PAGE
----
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What do we really learn from a crisis?

The 1980's farming bubble taught some hard truths. Did they stick?

Doug Harford drives his combine as he harvests corn on his farm in Mazon, Ill. Mr. Harford is one of a generation of farmers who learned a conservative economic approach from the disastrous farming bubble of the 1980s.

Stephen J. Carrera/Special to the Christian Science Monitor

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Douglas Harford had no crystal ball. He had no special insight into exotic mortgages or the shaky securities that backed them. But from his corn-and-soybean farm in Mazon, Ill., he saw the housing crash coming.
He could see it because, as a young farmer in the 1970s and early ’80s, he had seen firsthand the twin temptation of easy money and soaring real estate prices, the giddy expectation of unrelenting prosperity, and the bust that follows boom. “The best learning experience I had was the 1980s,” says Mr. Harford.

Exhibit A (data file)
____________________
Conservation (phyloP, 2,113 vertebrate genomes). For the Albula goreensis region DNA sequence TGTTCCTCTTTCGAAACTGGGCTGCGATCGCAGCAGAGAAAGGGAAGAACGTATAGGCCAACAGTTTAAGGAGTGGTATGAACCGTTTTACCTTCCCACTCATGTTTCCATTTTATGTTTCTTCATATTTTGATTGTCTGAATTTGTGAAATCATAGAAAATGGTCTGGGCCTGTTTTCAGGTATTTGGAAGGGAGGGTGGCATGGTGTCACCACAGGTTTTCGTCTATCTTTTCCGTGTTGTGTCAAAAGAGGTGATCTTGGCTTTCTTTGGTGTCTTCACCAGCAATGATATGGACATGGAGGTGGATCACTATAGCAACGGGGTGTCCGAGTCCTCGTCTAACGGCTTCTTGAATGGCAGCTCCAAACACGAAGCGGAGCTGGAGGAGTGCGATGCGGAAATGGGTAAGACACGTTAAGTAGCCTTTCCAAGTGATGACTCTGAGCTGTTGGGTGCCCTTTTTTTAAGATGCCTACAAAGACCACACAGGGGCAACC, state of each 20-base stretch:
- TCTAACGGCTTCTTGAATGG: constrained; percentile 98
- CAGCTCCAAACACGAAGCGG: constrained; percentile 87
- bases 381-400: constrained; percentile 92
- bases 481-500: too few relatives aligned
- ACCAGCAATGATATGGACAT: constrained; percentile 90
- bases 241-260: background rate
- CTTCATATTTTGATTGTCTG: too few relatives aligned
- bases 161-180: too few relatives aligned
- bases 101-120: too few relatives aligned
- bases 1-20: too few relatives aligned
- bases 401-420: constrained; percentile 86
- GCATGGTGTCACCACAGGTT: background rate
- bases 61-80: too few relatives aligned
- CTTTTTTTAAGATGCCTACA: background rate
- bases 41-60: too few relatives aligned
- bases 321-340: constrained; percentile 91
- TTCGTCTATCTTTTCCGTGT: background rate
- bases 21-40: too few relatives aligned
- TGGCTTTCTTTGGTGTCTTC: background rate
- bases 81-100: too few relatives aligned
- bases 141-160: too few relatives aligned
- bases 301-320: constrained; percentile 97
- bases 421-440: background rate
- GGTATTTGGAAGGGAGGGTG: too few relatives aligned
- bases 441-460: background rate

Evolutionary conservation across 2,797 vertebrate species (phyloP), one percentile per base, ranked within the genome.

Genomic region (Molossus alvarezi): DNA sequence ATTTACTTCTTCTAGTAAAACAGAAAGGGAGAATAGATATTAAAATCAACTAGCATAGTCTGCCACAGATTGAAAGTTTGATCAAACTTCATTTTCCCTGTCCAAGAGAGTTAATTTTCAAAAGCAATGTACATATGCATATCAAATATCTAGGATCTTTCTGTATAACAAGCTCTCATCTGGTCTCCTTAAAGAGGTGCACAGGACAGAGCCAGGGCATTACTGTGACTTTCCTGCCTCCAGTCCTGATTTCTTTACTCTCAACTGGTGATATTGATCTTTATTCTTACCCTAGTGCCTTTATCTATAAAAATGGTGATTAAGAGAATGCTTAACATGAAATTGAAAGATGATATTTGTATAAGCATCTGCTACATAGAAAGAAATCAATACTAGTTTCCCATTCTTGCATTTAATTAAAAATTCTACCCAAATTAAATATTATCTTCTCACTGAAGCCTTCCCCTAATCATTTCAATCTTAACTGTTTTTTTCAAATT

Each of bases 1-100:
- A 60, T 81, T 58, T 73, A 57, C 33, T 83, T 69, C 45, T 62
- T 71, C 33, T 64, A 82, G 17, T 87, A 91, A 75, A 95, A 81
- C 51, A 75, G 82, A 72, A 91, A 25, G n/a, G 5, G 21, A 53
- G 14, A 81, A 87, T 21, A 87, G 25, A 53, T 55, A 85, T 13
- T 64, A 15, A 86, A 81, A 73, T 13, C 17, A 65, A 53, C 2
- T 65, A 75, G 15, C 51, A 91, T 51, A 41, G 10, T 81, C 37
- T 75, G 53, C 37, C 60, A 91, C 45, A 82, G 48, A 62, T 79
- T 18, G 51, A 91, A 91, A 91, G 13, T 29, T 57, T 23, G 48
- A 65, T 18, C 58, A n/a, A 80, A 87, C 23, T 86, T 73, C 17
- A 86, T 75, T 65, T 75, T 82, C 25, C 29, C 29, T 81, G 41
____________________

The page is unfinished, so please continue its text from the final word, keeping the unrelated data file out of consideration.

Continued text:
Scarcely remembered in the rest of America, the ’80s farm crisis is seared into the memories of older farmers and rural lenders. It taught hard lessons about prudence, restraint, the dangers of debt, and the importance of sticking to old principles of thrift and caution even when everyone else is profiting by abandoning them. Many in farm country say the crisis of the ’80s has made agriculture stronger today.
In the coffee shops and bankers’ offices, co-ops and equipment dealerships of rural America, many people see in today’s economic troubles a reflection of that crisis a generation ago. They wonder if Americans will learn the lessons that they learned then. But they also know that even lessons painfully learned are easily forgotten. That was another lesson of the ’80s farm crisis. How long, some ask, will the lessons of America’s “great recession” stick around before they, too, begin to fade?

Lesson 1: Everything comes and goes.


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